As was the case when we lived abroad, whilst we are in this part of the UK we want to explore as much as possible; as it’s highly likely we won’t be here all that long (possibly not even in England all that long come to think of it – time will tell)… Where better than to pop a mere hour up the road from Cambridge to explore one of the best preserved Medieval Villages in the UK? Lavenham – nestled in the heart of Suffolk, an area of the UK I personally currently know very little about…
Lavenham made its riches from the Tudor Wool trade, giving it the title of 14th wealthiest town in the whole of the UK back in Medieval Times. At one point, it paid more in taxes than York believe it or not – quite a feat for somewhere a fraction of the size…
There are over 300 listed buildings to admire here today, many of them at such challenging angles you wonder how they are still upright (thanks to timbers shifting over time!). Lavenham is actually thought to be the inspiration for the nursery rhyme The Crooked Man, which, along with Goosey Gander was never one of my favourites to be honest. Why the Crooked Man wanted to encumber himself with so much crooked rubbish after a lifetime of suffering, is beyond me.
Anyway, a nursery rhyme I do like (and still get to hear at least 45 time a day currently!) is Twinkle Twinkle Little Star, and its poet author Jane Taylor resided here with her family at the time it was written. We had a chat with the current owner of her family house on Shilling Street (our visit happened to coincide with a series of table top sales throughout the village, and he sold us a cricket bat!) who told us that at one point his beautiful house had a bit of a hole in the roof so she could see the stars (and this was not some designer skylight either!) through it…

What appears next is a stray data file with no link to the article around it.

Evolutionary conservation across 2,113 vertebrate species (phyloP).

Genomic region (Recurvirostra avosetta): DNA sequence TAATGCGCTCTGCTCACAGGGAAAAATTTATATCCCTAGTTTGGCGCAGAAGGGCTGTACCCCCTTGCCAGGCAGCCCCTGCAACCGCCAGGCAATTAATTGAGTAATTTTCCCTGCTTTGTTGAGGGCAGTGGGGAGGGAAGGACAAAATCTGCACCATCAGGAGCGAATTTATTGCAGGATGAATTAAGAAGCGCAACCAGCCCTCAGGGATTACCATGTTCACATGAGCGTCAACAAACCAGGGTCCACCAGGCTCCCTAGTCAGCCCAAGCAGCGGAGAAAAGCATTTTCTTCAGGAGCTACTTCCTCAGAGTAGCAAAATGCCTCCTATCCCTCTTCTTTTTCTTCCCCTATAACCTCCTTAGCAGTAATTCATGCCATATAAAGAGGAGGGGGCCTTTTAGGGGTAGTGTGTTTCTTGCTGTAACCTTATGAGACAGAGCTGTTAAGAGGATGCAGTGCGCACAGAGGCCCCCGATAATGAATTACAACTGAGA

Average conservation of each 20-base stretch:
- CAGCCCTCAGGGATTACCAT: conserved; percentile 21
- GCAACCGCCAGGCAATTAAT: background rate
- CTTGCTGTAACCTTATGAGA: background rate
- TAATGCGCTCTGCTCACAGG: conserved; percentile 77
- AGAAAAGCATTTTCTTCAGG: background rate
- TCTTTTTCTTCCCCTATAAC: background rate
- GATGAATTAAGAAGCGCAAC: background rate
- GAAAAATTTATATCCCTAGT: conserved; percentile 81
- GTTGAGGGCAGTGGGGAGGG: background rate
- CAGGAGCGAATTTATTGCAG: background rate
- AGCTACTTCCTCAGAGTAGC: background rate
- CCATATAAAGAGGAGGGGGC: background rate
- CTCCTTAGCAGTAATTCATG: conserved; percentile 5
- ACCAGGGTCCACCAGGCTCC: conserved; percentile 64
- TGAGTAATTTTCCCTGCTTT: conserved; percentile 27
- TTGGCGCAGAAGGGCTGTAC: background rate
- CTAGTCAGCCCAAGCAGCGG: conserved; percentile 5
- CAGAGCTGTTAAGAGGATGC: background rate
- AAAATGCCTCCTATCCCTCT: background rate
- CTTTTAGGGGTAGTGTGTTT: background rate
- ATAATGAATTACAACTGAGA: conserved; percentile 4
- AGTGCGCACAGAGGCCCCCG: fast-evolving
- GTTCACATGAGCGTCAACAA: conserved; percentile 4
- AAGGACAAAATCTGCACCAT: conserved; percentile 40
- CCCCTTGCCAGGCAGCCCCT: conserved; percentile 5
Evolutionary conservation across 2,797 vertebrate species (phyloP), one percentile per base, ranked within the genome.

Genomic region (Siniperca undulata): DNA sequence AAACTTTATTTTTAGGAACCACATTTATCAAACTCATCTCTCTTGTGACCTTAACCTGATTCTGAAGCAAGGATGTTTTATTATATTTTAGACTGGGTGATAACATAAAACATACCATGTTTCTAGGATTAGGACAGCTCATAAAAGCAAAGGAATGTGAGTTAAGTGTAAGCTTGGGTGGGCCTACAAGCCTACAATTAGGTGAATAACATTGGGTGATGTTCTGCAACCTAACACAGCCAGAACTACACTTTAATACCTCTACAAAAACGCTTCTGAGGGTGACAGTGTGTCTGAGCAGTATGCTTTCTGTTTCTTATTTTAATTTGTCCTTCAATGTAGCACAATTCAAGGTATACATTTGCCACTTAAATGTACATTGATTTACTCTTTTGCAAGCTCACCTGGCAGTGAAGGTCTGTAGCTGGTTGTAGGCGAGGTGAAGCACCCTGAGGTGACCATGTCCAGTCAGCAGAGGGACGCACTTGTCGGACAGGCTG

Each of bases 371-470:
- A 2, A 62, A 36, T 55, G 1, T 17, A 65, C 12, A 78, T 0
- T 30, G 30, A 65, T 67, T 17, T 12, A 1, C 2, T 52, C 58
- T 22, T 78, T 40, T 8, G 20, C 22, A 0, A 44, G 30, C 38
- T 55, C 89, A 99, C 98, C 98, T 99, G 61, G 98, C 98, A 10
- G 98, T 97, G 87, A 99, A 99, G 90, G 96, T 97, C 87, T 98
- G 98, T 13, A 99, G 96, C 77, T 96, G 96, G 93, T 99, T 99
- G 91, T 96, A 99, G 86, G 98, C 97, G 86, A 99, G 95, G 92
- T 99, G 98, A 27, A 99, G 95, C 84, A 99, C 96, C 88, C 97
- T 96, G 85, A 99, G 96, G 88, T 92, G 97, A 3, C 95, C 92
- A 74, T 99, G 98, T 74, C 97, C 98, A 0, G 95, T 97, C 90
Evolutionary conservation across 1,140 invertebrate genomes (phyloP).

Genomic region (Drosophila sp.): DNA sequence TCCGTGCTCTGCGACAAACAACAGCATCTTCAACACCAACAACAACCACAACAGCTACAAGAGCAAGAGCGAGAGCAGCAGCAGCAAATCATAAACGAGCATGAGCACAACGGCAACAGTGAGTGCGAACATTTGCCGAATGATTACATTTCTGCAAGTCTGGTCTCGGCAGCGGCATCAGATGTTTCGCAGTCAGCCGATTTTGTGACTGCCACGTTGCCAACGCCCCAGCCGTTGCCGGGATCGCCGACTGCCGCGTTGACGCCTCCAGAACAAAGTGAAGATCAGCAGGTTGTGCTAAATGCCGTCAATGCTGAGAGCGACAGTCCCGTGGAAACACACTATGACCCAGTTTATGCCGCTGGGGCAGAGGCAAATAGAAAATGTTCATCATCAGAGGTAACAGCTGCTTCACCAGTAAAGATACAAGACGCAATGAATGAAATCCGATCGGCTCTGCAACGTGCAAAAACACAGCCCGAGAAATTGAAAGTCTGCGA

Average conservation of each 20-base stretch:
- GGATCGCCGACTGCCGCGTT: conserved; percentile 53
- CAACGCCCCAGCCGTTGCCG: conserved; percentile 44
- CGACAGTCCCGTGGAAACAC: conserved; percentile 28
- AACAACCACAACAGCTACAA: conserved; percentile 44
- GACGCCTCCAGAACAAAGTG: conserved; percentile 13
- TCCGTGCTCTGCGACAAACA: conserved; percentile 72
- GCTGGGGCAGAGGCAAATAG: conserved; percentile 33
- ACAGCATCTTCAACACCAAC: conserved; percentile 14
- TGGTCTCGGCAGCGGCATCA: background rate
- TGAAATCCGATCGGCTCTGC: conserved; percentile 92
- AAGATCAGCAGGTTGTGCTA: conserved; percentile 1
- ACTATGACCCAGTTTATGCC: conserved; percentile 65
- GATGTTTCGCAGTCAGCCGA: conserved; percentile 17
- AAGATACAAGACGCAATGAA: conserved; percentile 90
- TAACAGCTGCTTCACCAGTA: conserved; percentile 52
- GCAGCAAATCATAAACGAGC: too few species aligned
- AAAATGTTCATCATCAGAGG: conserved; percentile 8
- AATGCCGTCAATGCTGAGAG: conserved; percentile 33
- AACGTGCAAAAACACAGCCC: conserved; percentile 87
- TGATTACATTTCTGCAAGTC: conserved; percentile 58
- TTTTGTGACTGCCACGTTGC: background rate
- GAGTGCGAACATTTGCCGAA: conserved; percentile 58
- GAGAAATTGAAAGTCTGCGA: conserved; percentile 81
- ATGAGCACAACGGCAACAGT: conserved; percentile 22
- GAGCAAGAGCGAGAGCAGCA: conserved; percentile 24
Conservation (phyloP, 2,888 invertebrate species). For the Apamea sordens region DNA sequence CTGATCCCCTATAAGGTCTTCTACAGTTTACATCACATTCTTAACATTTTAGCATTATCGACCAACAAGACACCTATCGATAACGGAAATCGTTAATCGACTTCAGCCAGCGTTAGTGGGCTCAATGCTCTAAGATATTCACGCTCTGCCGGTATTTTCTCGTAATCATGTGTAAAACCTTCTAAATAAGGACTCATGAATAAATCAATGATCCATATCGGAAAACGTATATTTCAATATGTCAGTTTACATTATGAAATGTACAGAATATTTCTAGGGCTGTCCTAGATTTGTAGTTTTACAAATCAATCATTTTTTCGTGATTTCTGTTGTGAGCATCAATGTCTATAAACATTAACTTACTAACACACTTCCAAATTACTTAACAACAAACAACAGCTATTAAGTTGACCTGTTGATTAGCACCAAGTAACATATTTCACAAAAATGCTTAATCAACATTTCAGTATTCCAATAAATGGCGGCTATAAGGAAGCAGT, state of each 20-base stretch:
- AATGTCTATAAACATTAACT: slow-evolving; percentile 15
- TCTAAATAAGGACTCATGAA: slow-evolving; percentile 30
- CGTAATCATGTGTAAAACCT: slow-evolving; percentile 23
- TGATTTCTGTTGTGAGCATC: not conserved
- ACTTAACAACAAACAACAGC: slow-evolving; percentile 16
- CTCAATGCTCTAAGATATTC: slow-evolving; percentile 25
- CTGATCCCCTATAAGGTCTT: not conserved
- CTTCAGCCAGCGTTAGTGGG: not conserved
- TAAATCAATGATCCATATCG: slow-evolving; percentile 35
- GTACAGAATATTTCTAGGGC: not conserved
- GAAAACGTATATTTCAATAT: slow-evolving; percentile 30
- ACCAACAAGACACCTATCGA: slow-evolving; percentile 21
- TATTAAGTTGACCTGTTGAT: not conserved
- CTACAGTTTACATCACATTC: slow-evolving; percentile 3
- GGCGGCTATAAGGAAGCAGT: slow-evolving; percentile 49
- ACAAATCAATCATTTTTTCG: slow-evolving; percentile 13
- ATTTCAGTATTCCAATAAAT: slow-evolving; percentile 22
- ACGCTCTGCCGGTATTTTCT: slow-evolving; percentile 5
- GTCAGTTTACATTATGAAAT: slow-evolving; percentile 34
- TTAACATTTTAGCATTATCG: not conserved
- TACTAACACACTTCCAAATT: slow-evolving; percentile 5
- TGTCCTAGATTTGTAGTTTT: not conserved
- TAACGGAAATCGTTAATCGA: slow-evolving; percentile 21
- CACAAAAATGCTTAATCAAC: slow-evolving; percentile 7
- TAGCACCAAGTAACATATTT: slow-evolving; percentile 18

Centuries after Lavenham’s rich beginnings, it fell on much harder times, and many of the houses fell into complete disrepair. So much so that we are really lucky to see it how it is today, thanks to a lot of love and hard work that’s gone into restoring and preserving each and every ancient building…
The beautiful Guildhall has had a varied past too, from its original use as Town Hall, to jail at a later point, then much later down the line a home to War Time evacuees, before eventually being entrusted to the National Trust in the 1950’s. Once you have finished looking around (and stopping for a cream tea!), there is a great Crooked House Trail (and compass) to be found here (you can download it too!), which will take you on a trail around the village, and is full of fun facts for small people. Don’t believe any audio tour guide available info you might stumble across online, this hasn’t existed for a long time now, and the kind lady in the Chemist (where you could originally pick them up from) must be sick of people asking…
Small people might also enjoy the great play park in the middle of the meadow at the bottom end of the village, and for further blackmail material, the ice cream parlour isn’t half bad either (try the stem ginger ice cream – delicious!). All you have to do to get them really interested in Lavenham though is mention that part of Harry Potter – Deathly Hallows (1&2) was filmed here, and it’s not hard to understand why. It’s been used in many a film set, from famous wizarding films, to slightly lesser known John and Yoko epics, to the very last Episode of LoveJoy back in 1994 if you remember that far back…
The entire village is packed full of houses that will have staring in wonderment at such things as the double doorway of De Veer Hall (used as part of Godric’s Hollow all you HP fans!) and its ancient doormen guarding the way. There are medieval status symbols all over the place. Just don’t hurry by, or you might miss the best, and all the gorgeous pargetting (patterns and shapes in the plaster) so typical for this area